It was a wild, split-squad day for the Chicago Cubs, who simultaneously lost to the Reds 9-5, and whooped the Rockies 18-4. So, really, the Cubs beat the Reds and Rockies today 23-13. Only in Spring Training.
What with the games not being televised and me doing some family time stuff with my son and my mom, I don’t have much in the way of first-hand observations, but here are the high points …
- Not only did Jake Arrieta dominate in his four innings against the Rockies, he also clubbed a no-doubter and a double. And get this: his home run was the Cubs’ only home run in a game in which they scored 18 runs.
- Kris Bryant went 4-5 in the game, with a double. That’s two straight games without a homer. Hopefully he’s out of this slump by late April.
- Matt Szczur, who is trying to win a bench job, had a hit and a walk and scored three times, though he did strike out three times, as well. Ditto Junior Lake on the hit and the strikeouts, but no walks for him to day. Ditto Ryan Sweeney on the hit, but not the walks or strikeouts.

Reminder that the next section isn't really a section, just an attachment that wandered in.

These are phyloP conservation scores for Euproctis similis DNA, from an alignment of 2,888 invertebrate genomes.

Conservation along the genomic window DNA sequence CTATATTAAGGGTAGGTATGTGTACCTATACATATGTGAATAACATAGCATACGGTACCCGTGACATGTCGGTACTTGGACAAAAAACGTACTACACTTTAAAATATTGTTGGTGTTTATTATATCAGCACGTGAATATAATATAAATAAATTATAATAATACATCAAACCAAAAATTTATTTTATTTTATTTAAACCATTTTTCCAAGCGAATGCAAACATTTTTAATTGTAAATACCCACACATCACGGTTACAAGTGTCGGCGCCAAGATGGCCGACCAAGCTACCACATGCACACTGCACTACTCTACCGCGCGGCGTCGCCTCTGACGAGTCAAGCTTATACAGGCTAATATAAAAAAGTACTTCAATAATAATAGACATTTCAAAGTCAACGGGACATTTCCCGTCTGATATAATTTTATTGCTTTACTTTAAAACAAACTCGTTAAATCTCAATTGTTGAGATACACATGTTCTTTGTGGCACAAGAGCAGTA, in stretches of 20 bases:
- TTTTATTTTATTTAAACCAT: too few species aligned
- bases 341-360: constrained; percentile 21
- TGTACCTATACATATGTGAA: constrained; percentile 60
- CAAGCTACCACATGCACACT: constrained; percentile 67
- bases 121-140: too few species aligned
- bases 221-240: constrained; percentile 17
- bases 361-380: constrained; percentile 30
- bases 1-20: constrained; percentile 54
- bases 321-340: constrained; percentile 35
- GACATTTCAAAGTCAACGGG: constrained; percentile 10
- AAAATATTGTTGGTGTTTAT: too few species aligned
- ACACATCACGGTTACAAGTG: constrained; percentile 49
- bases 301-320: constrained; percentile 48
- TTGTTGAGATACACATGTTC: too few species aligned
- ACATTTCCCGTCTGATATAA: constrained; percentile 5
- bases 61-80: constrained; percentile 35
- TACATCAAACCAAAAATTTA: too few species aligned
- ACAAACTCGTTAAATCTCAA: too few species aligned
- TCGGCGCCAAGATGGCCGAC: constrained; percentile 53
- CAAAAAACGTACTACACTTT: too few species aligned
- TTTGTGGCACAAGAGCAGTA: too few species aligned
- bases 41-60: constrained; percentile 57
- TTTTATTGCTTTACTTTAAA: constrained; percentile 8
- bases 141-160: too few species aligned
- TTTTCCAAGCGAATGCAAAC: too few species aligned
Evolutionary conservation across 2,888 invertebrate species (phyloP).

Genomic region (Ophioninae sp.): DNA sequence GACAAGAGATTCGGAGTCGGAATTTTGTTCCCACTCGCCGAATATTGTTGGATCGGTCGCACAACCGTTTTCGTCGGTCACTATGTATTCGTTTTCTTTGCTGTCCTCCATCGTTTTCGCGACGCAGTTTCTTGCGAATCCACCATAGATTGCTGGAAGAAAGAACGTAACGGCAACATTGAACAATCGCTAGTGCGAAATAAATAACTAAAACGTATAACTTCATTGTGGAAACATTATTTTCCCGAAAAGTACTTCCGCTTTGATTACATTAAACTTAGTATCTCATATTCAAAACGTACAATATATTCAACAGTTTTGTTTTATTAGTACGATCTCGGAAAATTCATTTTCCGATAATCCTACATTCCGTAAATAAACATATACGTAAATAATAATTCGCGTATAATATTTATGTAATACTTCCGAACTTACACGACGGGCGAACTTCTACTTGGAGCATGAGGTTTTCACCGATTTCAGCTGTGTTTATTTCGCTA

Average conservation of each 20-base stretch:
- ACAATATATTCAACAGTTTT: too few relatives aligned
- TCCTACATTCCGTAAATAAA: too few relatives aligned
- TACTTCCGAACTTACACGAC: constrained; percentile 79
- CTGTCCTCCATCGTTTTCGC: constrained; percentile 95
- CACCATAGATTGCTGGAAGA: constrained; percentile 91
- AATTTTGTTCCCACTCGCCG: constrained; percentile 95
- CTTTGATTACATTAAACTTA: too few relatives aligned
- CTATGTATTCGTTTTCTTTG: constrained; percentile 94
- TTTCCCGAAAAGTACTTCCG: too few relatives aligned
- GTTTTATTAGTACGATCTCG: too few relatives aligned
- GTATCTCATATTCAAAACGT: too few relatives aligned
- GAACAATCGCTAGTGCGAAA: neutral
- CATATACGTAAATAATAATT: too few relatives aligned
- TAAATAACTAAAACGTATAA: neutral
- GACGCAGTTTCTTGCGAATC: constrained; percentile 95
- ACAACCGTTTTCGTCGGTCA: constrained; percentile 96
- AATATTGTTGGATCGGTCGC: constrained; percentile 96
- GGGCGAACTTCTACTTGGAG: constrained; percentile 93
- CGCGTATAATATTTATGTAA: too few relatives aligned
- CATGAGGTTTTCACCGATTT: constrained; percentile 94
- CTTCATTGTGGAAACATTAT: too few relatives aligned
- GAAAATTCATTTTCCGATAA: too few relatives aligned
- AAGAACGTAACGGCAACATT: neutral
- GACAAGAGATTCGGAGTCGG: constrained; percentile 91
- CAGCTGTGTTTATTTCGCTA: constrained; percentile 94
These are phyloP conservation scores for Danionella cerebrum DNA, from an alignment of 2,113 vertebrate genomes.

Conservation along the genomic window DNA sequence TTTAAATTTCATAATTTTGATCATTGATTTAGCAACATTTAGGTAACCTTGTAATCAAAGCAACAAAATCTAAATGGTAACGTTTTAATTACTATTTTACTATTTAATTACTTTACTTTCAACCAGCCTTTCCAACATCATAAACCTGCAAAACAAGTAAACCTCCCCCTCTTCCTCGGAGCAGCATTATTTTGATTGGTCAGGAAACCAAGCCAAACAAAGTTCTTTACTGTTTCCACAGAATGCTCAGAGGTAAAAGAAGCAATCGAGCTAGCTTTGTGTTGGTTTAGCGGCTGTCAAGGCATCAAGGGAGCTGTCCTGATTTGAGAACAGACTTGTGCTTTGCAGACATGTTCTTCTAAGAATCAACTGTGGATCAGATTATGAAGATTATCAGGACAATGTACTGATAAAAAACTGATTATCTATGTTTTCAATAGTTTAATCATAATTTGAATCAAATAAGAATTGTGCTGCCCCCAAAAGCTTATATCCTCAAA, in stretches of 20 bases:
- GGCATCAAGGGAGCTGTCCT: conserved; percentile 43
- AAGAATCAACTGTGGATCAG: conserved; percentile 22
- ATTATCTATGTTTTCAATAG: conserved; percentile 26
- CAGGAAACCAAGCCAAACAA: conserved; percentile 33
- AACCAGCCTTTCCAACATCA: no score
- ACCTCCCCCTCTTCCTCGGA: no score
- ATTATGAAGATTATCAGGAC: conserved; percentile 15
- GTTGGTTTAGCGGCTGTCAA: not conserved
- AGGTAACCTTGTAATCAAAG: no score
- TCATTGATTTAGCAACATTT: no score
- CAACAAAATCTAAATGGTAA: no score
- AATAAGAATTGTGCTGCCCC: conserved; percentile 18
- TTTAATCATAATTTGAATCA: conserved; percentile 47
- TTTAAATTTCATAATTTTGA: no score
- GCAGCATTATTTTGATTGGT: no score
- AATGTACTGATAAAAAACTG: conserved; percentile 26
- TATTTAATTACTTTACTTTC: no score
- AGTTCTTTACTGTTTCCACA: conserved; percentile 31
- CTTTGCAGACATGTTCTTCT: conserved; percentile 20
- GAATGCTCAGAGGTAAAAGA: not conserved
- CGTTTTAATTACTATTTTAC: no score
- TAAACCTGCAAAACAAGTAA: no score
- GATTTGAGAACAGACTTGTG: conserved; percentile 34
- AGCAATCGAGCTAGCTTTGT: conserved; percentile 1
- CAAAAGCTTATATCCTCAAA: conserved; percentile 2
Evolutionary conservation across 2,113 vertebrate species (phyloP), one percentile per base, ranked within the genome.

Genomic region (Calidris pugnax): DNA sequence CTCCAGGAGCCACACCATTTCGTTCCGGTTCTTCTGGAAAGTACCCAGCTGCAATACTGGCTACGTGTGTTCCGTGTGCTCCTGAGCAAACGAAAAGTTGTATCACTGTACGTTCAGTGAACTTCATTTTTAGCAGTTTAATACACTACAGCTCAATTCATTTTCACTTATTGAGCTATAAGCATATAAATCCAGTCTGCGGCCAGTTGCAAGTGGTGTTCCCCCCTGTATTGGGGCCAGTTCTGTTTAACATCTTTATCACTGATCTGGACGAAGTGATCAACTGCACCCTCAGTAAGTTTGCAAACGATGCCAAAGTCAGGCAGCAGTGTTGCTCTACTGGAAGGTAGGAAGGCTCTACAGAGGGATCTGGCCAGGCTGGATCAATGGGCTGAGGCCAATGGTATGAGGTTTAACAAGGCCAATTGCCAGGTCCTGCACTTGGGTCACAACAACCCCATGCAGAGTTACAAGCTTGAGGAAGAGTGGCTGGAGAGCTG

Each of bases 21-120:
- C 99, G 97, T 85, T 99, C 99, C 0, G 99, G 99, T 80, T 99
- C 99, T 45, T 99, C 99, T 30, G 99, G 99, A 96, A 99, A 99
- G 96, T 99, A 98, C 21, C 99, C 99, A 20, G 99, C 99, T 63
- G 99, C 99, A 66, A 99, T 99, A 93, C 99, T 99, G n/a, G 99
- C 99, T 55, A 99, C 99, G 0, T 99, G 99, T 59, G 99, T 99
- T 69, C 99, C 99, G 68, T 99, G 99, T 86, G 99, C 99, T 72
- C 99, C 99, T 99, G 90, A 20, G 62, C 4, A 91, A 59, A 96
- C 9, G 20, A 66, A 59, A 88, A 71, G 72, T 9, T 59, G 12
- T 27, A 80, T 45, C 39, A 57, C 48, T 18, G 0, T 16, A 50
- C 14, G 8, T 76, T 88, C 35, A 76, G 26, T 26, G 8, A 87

- Although he had just one hit on the day, from the sound of things, Addison Russell remains highly impressive with the glove.
- The Cubs were an hilarious 11 for 26 with runners in scoring position against the Rockies. Just bananas.
- Drake Britton was the first in after Jake Arrieta in the Rockies game, and he pitched a scoreless frame, allowing a hit and striking out one. Given his upside and his lack of options, I strongly suspect the Cubs are still considering carrying a second lefty (Phil Coke being the first), and holding onto Britton.
- Zac Rosscup, also being considered as a second left, also pitched a scoreless inning and struck out two. The rub for Rosscup is that he does have options left.
- It appears that Jason Motte once again didn’t have his command, walking two
and giving up a three-run homerafter giving up a solo homer.
- Javy Baez did strikeout once today, but he also notched a couple more singles. He did have a throwing error in the field.
- The game against the Reds was entirely staffed by minor leaguers (staff, meaning pitching staff), so there’s not a ton to take away from it, at least in terms of big league roster projections, which tends to be my focus in these things.